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A Hummel Report Investigation

It's Official

Lincoln Chafee became Rhode Island's 58th governor on Tuesday. But how he got there has been months - some might say years - in the making. This week, in a wide-ranging interview with Jim Hummel, Gov. Chafee talks about his short- and long-term goals, the controversial proposal to broaden the state's sales tax and offers insight about some of the people he's brought into his inner-circle.

Click HERE for extra interview footage.

SCRIPT

He became Rhode Island's 58th governor at noon on Tuesday.

Officially, the planning for Lincoln Chafee to take the reins at the State House began nine weeks ago.

Unofficially, it had been in the making for nearly four years.

The seeds for a run were planted when the man who is now the governor's chief of staff, Patrick Rogers, wrote Chafee a note back in 2006 - after he had lost his Senate seat to Sheldon Whitehouse.

Chafee: ``And this is a true story, he wrote me a note, I found it  the other day,  going through looking for something else, right  after I lost in '06, saying `You ought to think  about running for governor, and as  an independent.' Then we had lunch months later and he continued to say opportunity's there for an  independent to run for governor in '10.''

Chafee, of course, would leave the Republican Party to run as an independent and squeak out a win in a four-way race. At a news conference the day after his victory, the governor-elect gave the first indication his cabinet choices might not follow conventional political thinking.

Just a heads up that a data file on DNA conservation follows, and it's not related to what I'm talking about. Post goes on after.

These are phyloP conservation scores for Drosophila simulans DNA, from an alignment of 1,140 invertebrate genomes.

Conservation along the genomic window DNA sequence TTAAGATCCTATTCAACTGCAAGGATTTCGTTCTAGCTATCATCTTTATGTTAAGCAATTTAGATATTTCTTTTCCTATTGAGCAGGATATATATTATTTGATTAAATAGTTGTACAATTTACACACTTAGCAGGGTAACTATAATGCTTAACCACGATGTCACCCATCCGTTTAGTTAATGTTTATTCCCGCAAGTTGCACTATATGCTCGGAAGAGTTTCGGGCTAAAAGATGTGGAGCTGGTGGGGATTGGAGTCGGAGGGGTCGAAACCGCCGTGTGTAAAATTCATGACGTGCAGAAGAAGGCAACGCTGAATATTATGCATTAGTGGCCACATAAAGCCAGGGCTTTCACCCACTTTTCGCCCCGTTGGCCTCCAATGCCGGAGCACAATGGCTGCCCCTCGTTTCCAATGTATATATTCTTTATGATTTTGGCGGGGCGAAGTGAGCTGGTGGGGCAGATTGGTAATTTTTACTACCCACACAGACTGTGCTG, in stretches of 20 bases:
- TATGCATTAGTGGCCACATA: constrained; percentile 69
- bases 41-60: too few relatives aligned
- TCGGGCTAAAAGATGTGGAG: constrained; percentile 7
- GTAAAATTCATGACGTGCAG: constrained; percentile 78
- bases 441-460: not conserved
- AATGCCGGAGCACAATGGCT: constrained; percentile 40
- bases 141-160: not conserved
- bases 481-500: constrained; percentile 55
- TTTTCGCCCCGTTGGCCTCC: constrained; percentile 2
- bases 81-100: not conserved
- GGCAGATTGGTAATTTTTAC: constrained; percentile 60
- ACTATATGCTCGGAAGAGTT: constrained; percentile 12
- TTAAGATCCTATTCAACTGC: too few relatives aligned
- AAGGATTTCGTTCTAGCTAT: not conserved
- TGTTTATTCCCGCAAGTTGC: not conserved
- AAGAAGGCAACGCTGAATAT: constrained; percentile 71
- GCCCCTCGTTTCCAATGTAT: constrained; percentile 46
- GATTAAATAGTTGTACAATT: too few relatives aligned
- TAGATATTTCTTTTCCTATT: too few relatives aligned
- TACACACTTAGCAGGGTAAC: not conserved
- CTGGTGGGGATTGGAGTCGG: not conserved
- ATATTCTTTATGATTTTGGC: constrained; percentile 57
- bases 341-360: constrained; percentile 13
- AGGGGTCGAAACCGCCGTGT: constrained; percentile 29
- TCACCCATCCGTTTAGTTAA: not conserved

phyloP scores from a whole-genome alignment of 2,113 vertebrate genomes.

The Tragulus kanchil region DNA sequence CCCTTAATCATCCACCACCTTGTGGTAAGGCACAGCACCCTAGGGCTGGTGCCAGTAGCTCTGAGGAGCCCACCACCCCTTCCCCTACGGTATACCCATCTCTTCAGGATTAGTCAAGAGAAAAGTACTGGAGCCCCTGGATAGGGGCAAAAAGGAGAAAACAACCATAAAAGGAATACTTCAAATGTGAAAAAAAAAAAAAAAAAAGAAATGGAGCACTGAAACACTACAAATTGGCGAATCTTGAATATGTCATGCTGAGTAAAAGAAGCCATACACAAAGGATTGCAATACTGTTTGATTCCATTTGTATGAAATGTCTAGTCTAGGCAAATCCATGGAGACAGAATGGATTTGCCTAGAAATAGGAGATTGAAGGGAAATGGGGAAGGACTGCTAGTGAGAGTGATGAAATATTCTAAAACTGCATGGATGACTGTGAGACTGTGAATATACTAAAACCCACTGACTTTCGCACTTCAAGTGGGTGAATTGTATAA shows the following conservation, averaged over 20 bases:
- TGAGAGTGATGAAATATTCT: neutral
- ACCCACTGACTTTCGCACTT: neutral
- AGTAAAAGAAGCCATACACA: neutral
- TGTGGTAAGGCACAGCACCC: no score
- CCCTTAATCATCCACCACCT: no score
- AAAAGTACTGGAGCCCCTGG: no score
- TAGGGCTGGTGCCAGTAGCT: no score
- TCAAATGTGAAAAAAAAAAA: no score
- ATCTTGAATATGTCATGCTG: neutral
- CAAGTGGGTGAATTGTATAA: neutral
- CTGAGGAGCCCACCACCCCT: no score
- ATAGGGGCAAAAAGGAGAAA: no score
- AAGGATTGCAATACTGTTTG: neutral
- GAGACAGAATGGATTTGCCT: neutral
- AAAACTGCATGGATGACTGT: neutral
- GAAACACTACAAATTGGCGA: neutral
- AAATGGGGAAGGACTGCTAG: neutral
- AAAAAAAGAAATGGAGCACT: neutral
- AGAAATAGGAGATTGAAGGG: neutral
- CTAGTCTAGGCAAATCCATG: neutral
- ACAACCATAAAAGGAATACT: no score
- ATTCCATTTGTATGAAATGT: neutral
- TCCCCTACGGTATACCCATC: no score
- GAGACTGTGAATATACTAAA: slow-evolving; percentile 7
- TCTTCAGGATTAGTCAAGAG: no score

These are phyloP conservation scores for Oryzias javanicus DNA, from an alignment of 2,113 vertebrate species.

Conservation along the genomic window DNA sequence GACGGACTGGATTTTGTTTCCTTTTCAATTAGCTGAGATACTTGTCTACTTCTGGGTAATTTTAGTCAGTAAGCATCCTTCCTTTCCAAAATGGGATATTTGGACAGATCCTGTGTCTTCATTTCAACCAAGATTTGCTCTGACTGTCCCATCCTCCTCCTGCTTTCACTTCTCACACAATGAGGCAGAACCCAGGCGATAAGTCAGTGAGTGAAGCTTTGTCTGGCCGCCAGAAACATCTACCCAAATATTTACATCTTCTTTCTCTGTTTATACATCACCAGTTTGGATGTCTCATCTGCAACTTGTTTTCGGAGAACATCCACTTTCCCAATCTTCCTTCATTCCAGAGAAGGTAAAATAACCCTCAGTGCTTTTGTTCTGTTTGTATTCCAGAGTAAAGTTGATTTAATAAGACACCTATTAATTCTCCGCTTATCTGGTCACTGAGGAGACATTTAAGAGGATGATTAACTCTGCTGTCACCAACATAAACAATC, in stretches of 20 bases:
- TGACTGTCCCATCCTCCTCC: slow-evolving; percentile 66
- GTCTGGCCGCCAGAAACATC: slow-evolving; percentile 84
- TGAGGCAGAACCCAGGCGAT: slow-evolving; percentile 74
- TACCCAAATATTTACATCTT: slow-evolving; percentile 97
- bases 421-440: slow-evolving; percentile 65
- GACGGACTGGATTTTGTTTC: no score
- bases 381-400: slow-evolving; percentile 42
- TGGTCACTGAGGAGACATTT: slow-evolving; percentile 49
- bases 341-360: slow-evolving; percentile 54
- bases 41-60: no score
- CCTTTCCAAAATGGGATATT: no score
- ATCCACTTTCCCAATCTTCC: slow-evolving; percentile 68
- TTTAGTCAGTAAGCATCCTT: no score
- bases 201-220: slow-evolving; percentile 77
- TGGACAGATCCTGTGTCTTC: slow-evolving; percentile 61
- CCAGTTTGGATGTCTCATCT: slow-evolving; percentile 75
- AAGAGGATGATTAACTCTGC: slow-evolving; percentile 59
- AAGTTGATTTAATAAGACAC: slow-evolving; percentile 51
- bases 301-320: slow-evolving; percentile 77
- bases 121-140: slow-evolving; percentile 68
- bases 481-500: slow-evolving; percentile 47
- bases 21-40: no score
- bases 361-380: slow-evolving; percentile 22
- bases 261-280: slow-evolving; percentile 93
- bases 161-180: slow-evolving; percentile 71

Chafee: ``You can bring in the best people from all from all of the parties. I intend to do that. And working with everybody without any partisan affiliations I think that's going to be a benefit; we'll see.''

Fast forward to two months later.

Hummel: ``Are there some days when you wake up in the morning and think: this is quite a job I have to do?''

Chafee: ``Well, to be honest, the best part has been the talent that has agreed to come in and face the challenges we have here and it's just a terrific team that's agreed to come together and try and get Rhode Island back in the right place.''

In a wide-ranging interview with the Hummel Report at his transition office the week before he was inaugurated, Chafee talked about his first cabinet choice: Richard Licht for Director of Administration. Licht is a former lieutenant governor lobbyist who ran unsuccessfully against Chafee's father John, for Senate in 1988. Linc Chafee says he got to know Licht because they both served on a national board together that would meet in New York City.

Chafee: ``Richard is one of a kind, enormous energy and good sense of humor  and that was one of  the first meetings we had after  getting elected.

Hummel: ``You've'  always said:  I know municipal government as mayor, you know the national scene as senator, the State House  and the governor's office is  not something you know a lot, so  there is a little bit  of a learning curve.''